Looks ugly, no? Go take a look at the bow, too. Could have been worse.
New details are emerging about the grounding. The vessel was grounded on a coral reef, rather than sand, and the amount of dumped “mainly salt water” sewage (sewage is, no matter how you cut it, mainly water) keeps growing (from zero to 5000 to 7000 gallons).
If these two pesky environmental issues were known during the incident and not disseminated, the failure to share that information constrained the options of others who might have been able to help. The sewage thing could have been avoided. And the reef issue, with a little advance notice, could have become a net positive. It does not do the U.S. Navy any good to have a clear and confident post-grounding motto “We’re working to protect the ship, crew and environment” crumble a week or so after the incident.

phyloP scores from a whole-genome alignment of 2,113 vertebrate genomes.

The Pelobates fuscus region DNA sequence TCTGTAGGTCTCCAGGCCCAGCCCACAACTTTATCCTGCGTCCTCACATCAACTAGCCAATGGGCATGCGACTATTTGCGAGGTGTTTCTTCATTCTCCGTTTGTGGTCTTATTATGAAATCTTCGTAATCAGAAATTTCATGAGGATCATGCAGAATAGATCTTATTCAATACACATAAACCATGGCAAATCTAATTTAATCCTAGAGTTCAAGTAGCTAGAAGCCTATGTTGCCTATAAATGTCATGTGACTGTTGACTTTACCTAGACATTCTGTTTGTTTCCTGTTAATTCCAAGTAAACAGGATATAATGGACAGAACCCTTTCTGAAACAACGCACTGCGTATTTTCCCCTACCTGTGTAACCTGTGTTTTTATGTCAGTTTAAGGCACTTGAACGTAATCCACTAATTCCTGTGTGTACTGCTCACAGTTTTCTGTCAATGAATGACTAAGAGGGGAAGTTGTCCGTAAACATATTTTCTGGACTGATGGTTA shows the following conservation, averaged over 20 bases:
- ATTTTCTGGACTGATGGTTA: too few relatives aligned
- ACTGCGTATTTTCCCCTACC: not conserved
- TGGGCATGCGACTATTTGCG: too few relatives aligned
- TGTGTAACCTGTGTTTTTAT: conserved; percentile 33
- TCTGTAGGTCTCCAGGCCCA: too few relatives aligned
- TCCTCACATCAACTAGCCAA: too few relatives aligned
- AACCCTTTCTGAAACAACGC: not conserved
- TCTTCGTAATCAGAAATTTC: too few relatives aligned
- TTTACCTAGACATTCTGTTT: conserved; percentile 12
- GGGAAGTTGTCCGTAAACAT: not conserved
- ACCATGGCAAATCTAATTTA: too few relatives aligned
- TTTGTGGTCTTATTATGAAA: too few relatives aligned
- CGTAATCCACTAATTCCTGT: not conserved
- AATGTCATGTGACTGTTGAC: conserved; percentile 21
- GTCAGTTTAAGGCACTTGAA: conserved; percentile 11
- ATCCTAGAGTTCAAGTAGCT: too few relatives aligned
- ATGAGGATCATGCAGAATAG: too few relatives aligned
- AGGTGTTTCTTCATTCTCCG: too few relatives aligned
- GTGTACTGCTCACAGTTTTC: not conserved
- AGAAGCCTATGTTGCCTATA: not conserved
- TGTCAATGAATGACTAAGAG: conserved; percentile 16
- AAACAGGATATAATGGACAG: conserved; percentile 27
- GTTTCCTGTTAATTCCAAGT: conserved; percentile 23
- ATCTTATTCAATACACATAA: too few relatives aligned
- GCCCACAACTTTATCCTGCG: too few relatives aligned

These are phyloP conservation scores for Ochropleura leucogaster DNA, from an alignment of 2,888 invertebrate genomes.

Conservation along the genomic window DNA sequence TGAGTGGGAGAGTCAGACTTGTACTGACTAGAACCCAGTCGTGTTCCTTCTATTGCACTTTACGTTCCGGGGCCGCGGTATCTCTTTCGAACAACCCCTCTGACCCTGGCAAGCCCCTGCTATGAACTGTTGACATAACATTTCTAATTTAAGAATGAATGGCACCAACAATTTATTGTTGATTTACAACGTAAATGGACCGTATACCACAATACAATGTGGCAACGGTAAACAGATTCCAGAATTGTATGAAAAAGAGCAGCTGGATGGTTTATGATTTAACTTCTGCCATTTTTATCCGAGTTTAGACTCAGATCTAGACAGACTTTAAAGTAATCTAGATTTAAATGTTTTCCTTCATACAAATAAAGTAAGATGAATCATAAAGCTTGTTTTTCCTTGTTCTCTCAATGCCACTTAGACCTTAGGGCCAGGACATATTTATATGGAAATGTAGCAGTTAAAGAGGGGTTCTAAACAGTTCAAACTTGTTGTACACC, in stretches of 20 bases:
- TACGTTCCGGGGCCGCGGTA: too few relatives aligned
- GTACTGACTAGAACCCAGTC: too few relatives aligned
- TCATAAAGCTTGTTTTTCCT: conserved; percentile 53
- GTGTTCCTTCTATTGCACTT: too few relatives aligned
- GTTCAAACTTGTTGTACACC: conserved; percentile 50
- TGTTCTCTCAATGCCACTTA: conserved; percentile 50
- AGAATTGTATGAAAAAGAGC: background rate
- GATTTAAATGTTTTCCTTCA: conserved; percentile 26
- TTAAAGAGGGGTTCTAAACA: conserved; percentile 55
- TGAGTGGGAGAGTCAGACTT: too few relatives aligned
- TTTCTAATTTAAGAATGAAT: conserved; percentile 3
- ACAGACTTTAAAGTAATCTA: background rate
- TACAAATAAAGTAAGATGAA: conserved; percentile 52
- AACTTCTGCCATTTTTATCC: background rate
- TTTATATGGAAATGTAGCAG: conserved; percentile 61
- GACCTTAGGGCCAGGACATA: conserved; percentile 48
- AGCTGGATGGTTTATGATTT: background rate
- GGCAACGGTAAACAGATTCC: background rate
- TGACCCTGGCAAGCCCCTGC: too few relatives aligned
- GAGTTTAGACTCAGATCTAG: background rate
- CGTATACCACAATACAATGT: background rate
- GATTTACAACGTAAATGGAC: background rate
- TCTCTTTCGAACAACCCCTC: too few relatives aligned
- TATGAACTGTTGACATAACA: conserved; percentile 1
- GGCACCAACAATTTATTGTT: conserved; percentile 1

Ask yourselves: What looks better–the present round of ugly Port Royal headlines, or a similarly-timed wave of “here’s the Navy moving in to save the coral” news? For the sake of everything holy, it’s a ready-made “Animal Planet” feature. People love that sort of stuff. I mean, we’ve got Navy divers out there today, essentially gluing coral together right now! Yet the potential for garnering positive PR from that sort of recovery work is, given the late revelation about the reef, totally lost. Gone. And that’s a shame.
In other news, Pearl Harbor’s organic salvage assets are getting cut. Had those salvage assets gone away a few months earlier, I’ll dare to speculate the Port Royal would have been sitting on that reef far, far longer than she did. Is this neck-down of salvage assets wise? Discuss:
- Range, Reach, Risk, Russians, and the Triumph of the Anti-Transformationalists
- Aboard the Charles de Gaulle: Sea Power and la République
- On Midrats 22 November 2015 – Episode 307: Our Own Private Petard – Procurement & Strategy with Robert Farley
- Leveraging our military relationships on the homefront
- Bring your voice once more unto the breach